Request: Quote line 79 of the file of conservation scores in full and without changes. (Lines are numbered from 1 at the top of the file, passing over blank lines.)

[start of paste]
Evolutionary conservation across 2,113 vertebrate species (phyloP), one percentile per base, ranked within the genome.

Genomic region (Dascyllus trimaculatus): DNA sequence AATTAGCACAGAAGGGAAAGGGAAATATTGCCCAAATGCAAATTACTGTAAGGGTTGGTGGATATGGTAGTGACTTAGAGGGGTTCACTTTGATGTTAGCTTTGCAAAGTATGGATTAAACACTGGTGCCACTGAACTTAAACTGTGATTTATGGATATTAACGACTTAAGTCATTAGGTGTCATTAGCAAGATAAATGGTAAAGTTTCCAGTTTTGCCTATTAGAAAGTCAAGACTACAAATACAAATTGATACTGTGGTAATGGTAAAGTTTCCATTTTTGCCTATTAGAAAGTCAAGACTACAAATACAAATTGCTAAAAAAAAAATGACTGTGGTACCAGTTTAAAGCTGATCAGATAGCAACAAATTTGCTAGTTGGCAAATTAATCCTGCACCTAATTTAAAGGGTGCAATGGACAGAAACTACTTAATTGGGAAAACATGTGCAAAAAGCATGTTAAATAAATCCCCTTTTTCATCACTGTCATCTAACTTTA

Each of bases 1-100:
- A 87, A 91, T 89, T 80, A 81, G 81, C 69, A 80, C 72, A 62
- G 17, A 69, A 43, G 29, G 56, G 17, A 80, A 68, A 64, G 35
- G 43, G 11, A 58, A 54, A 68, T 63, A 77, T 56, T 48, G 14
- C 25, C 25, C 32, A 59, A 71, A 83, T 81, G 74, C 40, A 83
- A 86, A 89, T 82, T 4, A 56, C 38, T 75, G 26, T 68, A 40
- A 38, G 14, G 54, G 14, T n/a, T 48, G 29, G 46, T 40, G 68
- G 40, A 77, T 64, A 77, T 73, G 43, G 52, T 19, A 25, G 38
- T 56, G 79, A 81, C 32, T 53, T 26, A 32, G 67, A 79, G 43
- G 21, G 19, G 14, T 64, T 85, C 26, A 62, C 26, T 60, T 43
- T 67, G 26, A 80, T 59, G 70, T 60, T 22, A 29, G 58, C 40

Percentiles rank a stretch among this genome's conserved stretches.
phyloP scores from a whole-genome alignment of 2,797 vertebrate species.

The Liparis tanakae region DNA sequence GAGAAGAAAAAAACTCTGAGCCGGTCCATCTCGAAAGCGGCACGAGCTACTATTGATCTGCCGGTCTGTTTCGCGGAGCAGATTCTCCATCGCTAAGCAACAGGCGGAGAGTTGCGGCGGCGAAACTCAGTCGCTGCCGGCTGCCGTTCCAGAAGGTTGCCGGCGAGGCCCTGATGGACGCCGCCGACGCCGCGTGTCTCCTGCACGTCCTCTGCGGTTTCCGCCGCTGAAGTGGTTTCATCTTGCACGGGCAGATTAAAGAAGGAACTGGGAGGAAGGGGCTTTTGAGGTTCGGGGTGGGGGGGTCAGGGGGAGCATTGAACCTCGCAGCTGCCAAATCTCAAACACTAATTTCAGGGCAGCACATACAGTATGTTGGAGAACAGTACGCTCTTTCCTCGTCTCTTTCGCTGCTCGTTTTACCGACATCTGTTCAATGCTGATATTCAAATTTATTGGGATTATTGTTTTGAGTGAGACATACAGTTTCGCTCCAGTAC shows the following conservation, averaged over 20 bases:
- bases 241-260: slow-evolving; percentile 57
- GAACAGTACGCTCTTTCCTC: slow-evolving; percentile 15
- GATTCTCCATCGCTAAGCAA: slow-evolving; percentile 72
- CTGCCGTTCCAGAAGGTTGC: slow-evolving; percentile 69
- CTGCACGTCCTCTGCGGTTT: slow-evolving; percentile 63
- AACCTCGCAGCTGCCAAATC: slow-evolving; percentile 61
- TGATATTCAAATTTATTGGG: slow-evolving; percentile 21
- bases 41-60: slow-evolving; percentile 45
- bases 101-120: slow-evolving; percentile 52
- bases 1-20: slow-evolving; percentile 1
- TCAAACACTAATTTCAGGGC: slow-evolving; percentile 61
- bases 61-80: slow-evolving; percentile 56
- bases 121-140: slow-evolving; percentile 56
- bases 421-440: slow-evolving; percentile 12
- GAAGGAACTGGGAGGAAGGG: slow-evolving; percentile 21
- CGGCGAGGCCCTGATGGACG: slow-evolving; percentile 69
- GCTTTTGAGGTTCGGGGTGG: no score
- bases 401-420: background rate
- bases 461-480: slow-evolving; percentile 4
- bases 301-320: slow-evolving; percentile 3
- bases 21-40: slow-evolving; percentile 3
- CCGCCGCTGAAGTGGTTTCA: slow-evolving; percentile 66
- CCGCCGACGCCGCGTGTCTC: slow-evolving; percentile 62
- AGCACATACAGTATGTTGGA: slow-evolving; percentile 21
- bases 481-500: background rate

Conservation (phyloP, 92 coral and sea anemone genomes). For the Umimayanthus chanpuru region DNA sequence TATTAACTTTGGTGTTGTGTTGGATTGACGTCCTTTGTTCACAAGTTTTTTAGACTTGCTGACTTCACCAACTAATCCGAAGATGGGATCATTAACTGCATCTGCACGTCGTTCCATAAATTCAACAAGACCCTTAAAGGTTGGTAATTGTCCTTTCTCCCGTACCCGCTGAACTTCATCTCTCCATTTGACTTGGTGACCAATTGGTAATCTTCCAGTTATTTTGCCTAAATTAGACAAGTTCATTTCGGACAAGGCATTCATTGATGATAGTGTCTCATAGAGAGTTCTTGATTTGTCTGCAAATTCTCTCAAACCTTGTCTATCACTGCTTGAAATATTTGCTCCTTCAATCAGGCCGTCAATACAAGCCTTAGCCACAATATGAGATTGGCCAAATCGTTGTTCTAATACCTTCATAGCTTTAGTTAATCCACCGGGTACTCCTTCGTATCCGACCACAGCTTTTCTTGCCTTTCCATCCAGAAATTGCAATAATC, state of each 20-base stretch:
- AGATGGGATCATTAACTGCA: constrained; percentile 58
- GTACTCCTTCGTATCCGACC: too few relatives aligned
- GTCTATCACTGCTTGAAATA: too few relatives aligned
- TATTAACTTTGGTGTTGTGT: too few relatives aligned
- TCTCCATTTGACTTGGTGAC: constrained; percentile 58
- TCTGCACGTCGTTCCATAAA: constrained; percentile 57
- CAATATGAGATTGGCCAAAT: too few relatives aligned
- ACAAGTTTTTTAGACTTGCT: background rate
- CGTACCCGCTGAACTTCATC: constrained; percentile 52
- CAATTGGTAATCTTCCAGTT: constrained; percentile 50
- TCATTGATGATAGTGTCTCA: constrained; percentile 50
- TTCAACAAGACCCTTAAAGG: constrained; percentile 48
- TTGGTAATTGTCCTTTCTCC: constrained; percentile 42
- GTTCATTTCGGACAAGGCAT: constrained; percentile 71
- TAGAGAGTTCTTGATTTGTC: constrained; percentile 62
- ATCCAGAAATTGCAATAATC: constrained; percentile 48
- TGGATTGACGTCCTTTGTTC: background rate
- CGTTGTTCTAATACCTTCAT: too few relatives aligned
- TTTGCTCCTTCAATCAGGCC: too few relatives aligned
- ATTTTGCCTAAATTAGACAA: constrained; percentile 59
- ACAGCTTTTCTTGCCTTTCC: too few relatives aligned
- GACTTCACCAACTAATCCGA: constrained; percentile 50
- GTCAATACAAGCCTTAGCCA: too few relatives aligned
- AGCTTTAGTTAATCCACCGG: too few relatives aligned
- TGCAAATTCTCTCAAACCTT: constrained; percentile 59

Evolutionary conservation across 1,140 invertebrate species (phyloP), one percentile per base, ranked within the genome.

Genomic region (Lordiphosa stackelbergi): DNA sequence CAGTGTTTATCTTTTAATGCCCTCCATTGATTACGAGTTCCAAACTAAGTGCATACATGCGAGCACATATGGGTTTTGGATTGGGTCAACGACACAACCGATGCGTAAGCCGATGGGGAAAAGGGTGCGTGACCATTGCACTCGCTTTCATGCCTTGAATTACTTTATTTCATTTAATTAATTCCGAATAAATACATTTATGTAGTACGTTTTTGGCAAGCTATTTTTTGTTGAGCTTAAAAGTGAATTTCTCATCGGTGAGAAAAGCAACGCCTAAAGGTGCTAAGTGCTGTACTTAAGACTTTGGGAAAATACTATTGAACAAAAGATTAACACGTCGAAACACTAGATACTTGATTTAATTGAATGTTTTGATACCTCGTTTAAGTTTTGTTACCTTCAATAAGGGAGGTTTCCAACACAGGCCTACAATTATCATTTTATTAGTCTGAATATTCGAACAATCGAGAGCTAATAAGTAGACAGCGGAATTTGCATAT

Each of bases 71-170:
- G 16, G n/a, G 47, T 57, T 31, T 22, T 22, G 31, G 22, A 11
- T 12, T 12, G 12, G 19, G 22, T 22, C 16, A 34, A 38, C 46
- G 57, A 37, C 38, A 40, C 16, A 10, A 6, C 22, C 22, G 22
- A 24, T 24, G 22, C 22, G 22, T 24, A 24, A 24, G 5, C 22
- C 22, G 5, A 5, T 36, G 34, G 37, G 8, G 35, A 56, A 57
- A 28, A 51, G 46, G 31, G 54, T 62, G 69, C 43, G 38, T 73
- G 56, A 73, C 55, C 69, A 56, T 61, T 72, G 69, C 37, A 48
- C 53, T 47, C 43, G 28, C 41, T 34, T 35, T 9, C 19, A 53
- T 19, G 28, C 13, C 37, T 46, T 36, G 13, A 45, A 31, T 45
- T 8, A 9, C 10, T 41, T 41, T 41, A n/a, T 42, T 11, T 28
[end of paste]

- T 19, G 28, C 13, C 37, T 46, T 36, G 13, A 45, A 31, T 45